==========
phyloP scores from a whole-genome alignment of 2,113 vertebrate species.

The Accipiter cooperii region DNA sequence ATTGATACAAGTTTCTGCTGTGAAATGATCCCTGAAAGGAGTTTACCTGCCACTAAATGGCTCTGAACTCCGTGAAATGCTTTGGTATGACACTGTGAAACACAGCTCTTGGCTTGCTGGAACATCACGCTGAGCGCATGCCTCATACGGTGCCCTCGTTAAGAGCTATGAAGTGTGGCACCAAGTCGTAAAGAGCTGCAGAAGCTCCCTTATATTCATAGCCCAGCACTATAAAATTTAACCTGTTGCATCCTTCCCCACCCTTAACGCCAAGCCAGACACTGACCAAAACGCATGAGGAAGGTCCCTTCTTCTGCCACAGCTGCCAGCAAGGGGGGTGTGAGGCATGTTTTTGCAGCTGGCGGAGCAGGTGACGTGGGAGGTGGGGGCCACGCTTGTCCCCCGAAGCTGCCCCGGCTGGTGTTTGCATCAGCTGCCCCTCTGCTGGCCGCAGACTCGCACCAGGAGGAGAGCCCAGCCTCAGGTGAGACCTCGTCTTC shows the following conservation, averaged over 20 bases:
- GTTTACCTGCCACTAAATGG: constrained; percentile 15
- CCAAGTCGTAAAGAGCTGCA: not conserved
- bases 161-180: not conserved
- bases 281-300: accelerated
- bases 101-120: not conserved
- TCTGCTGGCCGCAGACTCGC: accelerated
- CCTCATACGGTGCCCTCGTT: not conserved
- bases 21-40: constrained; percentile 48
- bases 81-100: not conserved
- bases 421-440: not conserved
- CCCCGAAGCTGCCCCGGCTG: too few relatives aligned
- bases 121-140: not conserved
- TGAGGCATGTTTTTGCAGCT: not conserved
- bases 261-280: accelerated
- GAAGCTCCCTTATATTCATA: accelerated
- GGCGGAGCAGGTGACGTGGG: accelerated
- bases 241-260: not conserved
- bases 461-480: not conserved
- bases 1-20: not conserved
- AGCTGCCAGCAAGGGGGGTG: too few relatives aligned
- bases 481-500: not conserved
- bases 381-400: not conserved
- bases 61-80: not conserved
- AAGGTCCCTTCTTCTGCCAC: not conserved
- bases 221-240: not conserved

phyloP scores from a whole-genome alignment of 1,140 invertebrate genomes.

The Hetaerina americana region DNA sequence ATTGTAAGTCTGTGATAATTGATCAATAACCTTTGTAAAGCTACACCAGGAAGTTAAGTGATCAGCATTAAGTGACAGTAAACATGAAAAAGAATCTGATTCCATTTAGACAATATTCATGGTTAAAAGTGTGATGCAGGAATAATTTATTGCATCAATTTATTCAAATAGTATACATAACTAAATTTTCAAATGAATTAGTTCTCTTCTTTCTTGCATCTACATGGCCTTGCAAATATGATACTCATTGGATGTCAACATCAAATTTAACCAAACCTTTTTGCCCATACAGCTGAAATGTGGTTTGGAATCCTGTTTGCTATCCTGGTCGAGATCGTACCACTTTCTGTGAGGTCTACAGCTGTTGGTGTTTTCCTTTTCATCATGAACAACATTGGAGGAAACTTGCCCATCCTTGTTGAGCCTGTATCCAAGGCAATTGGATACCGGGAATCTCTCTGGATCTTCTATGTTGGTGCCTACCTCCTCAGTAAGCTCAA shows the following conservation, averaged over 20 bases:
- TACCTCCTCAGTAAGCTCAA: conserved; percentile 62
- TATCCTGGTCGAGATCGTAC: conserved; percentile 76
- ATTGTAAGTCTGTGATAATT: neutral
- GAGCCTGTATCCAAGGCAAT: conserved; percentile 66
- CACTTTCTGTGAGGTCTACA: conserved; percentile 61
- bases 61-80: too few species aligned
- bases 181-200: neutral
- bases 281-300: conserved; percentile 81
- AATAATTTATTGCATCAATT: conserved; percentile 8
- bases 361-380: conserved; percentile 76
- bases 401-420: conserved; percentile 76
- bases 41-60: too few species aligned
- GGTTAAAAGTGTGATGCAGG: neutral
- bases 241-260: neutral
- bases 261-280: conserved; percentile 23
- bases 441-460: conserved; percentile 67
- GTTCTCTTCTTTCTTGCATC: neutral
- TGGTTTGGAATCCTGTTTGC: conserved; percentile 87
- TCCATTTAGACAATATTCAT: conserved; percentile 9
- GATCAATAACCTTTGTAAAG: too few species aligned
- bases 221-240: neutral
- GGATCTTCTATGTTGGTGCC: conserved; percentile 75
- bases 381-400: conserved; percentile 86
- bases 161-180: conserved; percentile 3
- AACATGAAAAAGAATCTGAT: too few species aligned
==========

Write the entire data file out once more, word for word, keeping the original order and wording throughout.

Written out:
phyloP scores from a whole-genome alignment of 2,113 vertebrate species.

The Accipiter cooperii region DNA sequence ATTGATACAAGTTTCTGCTGTGAAATGATCCCTGAAAGGAGTTTACCTGCCACTAAATGGCTCTGAACTCCGTGAAATGCTTTGGTATGACACTGTGAAACACAGCTCTTGGCTTGCTGGAACATCACGCTGAGCGCATGCCTCATACGGTGCCCTCGTTAAGAGCTATGAAGTGTGGCACCAAGTCGTAAAGAGCTGCAGAAGCTCCCTTATATTCATAGCCCAGCACTATAAAATTTAACCTGTTGCATCCTTCCCCACCCTTAACGCCAAGCCAGACACTGACCAAAACGCATGAGGAAGGTCCCTTCTTCTGCCACAGCTGCCAGCAAGGGGGGTGTGAGGCATGTTTTTGCAGCTGGCGGAGCAGGTGACGTGGGAGGTGGGGGCCACGCTTGTCCCCCGAAGCTGCCCCGGCTGGTGTTTGCATCAGCTGCCCCTCTGCTGGCCGCAGACTCGCACCAGGAGGAGAGCCCAGCCTCAGGTGAGACCTCGTCTTC shows the following conservation, averaged over 20 bases:
- GTTTACCTGCCACTAAATGG: constrained; percentile 15
- CCAAGTCGTAAAGAGCTGCA: not conserved
- bases 161-180: not conserved
- bases 281-300: accelerated
- bases 101-120: not conserved
- TCTGCTGGCCGCAGACTCGC: accelerated
- CCTCATACGGTGCCCTCGTT: not conserved
- bases 21-40: constrained; percentile 48
- bases 81-100: not conserved
- bases 421-440: not conserved
- CCCCGAAGCTGCCCCGGCTG: too few relatives aligned
- bases 121-140: not conserved
- TGAGGCATGTTTTTGCAGCT: not conserved
- bases 261-280: accelerated
- GAAGCTCCCTTATATTCATA: accelerated
- GGCGGAGCAGGTGACGTGGG: accelerated
- bases 241-260: not conserved
- bases 461-480: not conserved
- bases 1-20: not conserved
- AGCTGCCAGCAAGGGGGGTG: too few relatives aligned
- bases 481-500: not conserved
- bases 381-400: not conserved
- bases 61-80: not conserved
- AAGGTCCCTTCTTCTGCCAC: not conserved
- bases 221-240: not conserved

phyloP scores from a whole-genome alignment of 1,140 invertebrate genomes.

The Hetaerina americana region DNA sequence ATTGTAAGTCTGTGATAATTGATCAATAACCTTTGTAAAGCTACACCAGGAAGTTAAGTGATCAGCATTAAGTGACAGTAAACATGAAAAAGAATCTGATTCCATTTAGACAATATTCATGGTTAAAAGTGTGATGCAGGAATAATTTATTGCATCAATTTATTCAAATAGTATACATAACTAAATTTTCAAATGAATTAGTTCTCTTCTTTCTTGCATCTACATGGCCTTGCAAATATGATACTCATTGGATGTCAACATCAAATTTAACCAAACCTTTTTGCCCATACAGCTGAAATGTGGTTTGGAATCCTGTTTGCTATCCTGGTCGAGATCGTACCACTTTCTGTGAGGTCTACAGCTGTTGGTGTTTTCCTTTTCATCATGAACAACATTGGAGGAAACTTGCCCATCCTTGTTGAGCCTGTATCCAAGGCAATTGGATACCGGGAATCTCTCTGGATCTTCTATGTTGGTGCCTACCTCCTCAGTAAGCTCAA shows the following conservation, averaged over 20 bases:
- TACCTCCTCAGTAAGCTCAA: conserved; percentile 62
- TATCCTGGTCGAGATCGTAC: conserved; percentile 76
- ATTGTAAGTCTGTGATAATT: neutral
- GAGCCTGTATCCAAGGCAAT: conserved; percentile 66
- CACTTTCTGTGAGGTCTACA: conserved; percentile 61
- bases 61-80: too few species aligned
- bases 181-200: neutral
- bases 281-300: conserved; percentile 81
- AATAATTTATTGCATCAATT: conserved; percentile 8
- bases 361-380: conserved; percentile 76
- bases 401-420: conserved; percentile 76
- bases 41-60: too few species aligned
- GGTTAAAAGTGTGATGCAGG: neutral
- bases 241-260: neutral
- bases 261-280: conserved; percentile 23
- bases 441-460: conserved; percentile 67
- GTTCTCTTCTTTCTTGCATC: neutral
- TGGTTTGGAATCCTGTTTGC: conserved; percentile 87
- TCCATTTAGACAATATTCAT: conserved; percentile 9
- GATCAATAACCTTTGTAAAG: too few species aligned
- bases 221-240: neutral
- GGATCTTCTATGTTGGTGCC: conserved; percentile 75
- bases 381-400: conserved; percentile 86
- bases 161-180: conserved; percentile 3
- AACATGAAAAAGAATCTGAT: too few species aligned